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By Jeff J. Brown
Pictured above: A Chinese horse rider, maybe on the steppes of Inner Mongolia.
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Sixteen years with the people on the streets of China, Jeff
I am pleased to announce that my first fiction piece has been published by the China writers’ collective, The Anthill. Please find it here, enjoy and leave a comment if you wish.
Crosslinked with: Beige Spirit
Synopsis: Xiao Ding’s struggles with a horse he learned to dominate during adolescence paralleled his parents’ incredibly difficult life through China’s revolutions.
History repeats itself in Inner Mongolia – short fiction by Jeff J Brown
Every day after school, Xiao Ding came sprinting across the fields to be with Beige Spirit, his parents’ gift for his thirteenth birthday. His father had offered as many pointers as he could and, for months Xiao Ding did his best to exert mastery over the big, tall gelding horse. But the beast was downright contemptible. Xiao Ding had tried everything: food, love, brushings, wash downs and even whispering in the big beast’s ears, as its huge, black eyes gazed down menacingly. Over the months, Xiao Ding came to realise that their relationship had become a war of dominion. Only one of them could be the boss and, for now, Beige Spirit was winning hands down.
The afternoon Beige Spirit bit him on the shoulder, Xiao Ding knew he faced the moment of truth. He went down, writhing in pain and screaming in agony. His shirt was blood-soaked down his back and chest. Salvos of adrenaline-charged red ooze pumped from his bite wound but Xiao Ding did not want his father’s or anybody’s help. Either he would finally be the boss of this infernal beast or he would spend the rest of his days afraid to turn his back on Beige Spirit – afraid of being kicked, bitten or worse.
The horse looked down, ears pinned back, foaming with rage, but unable to do more damage, as Xiao Ding had rolled far enough from harm’s way. Villagers came out to see what all the fuss was about. Xiao Ding could sense his them whispering furiously among themselves, watching the spectacle unfold before their eyes. Xiao Ding, silent and red-faced, staggered over to a nearby woodpile and picked out a branch about two meters long. The crowd fell mute as Xiao Ding, with the fury of the humiliated and tormented, raised the long stick like a bat and proceeded to beat Beige Spirit, over and over.
BAM! BAM! On his haunches.
WHACK! WHACK! Across his body.
THUD! THUD! On his neck.
CRACK! CRACK! Across the shocked and stunned animal’s head and muzzle.
Exhausted, Xiao Ding fell to his knees – his lean, smooth chest heaving for oxygen – and dropped his weapon to the ground. Beige Spirit’s ears were no longer pinned back on; his malicious, dark eyes were now flat and emotionless. The horse knew who the master of their relationship was now.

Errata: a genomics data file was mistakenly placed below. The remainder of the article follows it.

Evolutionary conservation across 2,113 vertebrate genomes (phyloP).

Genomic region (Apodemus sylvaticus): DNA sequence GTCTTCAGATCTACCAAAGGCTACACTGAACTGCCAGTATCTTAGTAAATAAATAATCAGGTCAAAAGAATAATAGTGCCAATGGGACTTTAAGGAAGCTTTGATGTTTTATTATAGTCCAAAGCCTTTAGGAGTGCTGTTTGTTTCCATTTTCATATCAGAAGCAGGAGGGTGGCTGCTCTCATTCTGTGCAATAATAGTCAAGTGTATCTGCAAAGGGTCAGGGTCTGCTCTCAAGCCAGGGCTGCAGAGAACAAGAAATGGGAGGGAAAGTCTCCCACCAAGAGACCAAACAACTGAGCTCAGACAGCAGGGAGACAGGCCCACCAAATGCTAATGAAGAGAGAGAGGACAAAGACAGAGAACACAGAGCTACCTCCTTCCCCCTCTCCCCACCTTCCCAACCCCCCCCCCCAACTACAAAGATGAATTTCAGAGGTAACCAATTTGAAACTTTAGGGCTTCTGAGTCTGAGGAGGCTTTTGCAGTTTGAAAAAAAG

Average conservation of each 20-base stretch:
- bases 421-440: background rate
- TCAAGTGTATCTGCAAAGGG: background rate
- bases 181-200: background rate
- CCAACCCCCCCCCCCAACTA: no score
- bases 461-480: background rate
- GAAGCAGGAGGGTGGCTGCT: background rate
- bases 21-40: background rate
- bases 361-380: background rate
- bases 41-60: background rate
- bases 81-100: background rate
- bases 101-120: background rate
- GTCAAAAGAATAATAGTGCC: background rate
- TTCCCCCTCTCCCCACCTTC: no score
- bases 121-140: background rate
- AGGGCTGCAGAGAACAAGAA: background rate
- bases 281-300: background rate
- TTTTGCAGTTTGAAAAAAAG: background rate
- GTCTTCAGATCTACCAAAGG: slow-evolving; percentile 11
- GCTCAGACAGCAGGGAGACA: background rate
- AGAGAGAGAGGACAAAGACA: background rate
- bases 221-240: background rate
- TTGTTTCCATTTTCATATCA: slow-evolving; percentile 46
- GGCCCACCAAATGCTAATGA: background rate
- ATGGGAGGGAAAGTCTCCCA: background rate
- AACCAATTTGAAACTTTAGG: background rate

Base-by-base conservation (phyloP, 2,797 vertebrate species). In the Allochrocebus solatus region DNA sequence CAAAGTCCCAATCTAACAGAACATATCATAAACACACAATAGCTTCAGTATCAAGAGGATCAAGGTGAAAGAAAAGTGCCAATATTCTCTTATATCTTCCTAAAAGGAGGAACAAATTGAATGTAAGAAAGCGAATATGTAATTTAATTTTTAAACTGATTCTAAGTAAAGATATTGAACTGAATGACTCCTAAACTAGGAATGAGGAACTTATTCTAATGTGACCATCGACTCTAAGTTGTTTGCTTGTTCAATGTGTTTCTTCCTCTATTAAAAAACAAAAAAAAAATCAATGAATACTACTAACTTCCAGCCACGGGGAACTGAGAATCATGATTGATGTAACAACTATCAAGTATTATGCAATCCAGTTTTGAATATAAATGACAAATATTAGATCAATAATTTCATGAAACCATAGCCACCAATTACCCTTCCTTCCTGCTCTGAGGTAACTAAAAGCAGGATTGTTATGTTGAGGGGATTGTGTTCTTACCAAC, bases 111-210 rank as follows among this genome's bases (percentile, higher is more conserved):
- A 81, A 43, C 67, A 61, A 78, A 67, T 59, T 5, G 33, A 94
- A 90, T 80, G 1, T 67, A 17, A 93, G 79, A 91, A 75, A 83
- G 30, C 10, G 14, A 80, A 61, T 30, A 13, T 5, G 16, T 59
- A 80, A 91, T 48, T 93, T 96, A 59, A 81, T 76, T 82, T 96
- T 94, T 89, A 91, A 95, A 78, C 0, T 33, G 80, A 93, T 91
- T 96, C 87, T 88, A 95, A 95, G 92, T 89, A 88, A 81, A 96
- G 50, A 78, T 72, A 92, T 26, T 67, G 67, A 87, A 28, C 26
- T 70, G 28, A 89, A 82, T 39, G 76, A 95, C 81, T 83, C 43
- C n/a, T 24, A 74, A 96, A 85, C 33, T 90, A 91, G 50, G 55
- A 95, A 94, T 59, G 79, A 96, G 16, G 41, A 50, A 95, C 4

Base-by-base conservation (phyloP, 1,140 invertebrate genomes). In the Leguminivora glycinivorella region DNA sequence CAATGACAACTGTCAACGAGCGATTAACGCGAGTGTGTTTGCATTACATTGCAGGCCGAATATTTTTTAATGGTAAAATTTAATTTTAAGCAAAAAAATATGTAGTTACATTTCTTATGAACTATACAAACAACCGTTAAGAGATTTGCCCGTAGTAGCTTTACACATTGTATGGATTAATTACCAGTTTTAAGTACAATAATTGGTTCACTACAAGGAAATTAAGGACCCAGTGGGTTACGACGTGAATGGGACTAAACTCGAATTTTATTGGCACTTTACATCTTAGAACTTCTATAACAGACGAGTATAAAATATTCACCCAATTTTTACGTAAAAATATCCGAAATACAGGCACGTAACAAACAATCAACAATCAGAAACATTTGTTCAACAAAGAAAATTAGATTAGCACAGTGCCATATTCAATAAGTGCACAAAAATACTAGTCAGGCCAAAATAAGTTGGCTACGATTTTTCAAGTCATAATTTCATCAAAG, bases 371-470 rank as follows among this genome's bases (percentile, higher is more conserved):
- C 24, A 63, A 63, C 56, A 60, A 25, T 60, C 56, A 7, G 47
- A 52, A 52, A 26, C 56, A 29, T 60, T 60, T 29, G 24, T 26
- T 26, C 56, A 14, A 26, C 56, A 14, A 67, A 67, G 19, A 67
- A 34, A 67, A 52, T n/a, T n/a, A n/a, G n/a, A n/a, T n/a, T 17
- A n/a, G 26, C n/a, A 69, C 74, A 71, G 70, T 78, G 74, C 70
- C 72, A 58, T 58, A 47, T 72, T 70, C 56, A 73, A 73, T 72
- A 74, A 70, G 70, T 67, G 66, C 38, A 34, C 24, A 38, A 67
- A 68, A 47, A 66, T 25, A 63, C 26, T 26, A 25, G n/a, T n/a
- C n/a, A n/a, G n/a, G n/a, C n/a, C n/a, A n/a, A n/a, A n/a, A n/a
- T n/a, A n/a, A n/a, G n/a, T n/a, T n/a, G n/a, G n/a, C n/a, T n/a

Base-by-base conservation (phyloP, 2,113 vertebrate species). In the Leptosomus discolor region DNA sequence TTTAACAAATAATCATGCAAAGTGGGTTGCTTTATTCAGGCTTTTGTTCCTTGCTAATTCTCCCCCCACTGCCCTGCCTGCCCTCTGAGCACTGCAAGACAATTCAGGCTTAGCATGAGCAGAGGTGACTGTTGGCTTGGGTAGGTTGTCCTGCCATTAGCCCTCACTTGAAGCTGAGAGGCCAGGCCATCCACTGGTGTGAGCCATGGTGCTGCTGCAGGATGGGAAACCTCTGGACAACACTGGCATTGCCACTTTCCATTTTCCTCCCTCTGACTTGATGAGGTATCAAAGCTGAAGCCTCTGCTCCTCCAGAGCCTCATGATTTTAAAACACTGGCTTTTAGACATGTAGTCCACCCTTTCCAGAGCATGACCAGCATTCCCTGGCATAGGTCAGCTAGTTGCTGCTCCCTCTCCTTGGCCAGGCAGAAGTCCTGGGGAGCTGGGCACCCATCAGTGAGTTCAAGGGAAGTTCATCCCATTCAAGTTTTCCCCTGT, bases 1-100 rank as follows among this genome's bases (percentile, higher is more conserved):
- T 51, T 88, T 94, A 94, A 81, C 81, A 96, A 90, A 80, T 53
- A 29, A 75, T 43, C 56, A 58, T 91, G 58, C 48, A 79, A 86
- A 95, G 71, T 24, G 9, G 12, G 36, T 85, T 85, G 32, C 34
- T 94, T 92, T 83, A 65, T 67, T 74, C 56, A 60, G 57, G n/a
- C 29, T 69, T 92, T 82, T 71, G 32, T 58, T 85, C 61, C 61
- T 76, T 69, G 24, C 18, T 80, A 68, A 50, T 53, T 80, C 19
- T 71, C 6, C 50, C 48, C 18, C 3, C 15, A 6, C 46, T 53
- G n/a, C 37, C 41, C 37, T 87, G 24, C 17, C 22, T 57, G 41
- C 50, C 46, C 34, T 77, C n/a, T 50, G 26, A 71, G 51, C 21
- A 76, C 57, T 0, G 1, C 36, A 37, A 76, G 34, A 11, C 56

The village folk didn’t quite know how to react. A few scattered murmurs telegraphed through the throng. Mr. Ding came forward, helped his son up and, beaming with fatherly pride, walked him home to dress his wound. A nurse sewed up his bruised, black wound with thirteen stitches, one for every year he’d been alive. Xiao Ding was scarred but a peace settled between him and Beige Spirit after that. The pendulum of power had swung toward Xiao Ding for the last time. It was 1990, the Year of the Sheep.
Twelve years prior, during the last Year of the Sheep, Xiao Ding’s parents found a kind of closure to a period of their own struggles. They were members of a fateful Chinese generation, the World War II era babies.
The first tragedy happened when they were adolescents: the mass starvation of the Great Leap Forward. They still dreamed darkly of the skeleton racks that their family members and neighbors became, many of whom did not see the Great Leap Forward’s famine end, only its mass hysteria and official governmental delusion. Elders sacrificed their bodies to make sure their younger ones had what was available to eat.
The second trauma in their lives was what they called the “decade of chaos”. Like millions of others across China, Xiao Ding’s parents (his father from Hebei and mother from Shaanxi), were torn away from their ancestral homes to be sent to the countryside during the Cultural Revolution, to get a peasant education.
For Xiao Ding’s parents, they joined thousands of others from across China in the virgin wilds of Inner Mongolia, working on a land reclamation project. There, for the next decade, they cleared a vast, desolate scrubland, rock by rock, thistle by thistle, root by root, transforming it into what is today highly productive corn and soybean cropland. They never left.
Out of this crucible of endless public humiliation sessions, beatings and torture, they found solace and sanity in each other’s companionship. Their ancestral provinces of Hebei and Shaanxi became fading daguerreotypes. This barren, pioneer land was their home now. At the age of 24, they married on this rolling Mongol plain, in the dead of a very cold winter. They were eventually accorded a modest farmhouse and a plot of land to toil. Despite the scant food, cruel conditions and totalitarian madness that surrounded them for ten years, the Dings were finally able to conceive their son, in 1978.
In 2002, Xiao Ding had lived his second round through the Chinese zodiac. He was now the same age as when his parents got married in that desolate, Mongolian wasteland. It was only during this Year of the Sheep that his parents began to tell him their stories of the decade of chaos, in hushed whispers, heads down, staring blankly at the floor.
Why and How China works: With a Mirror to Our Own History
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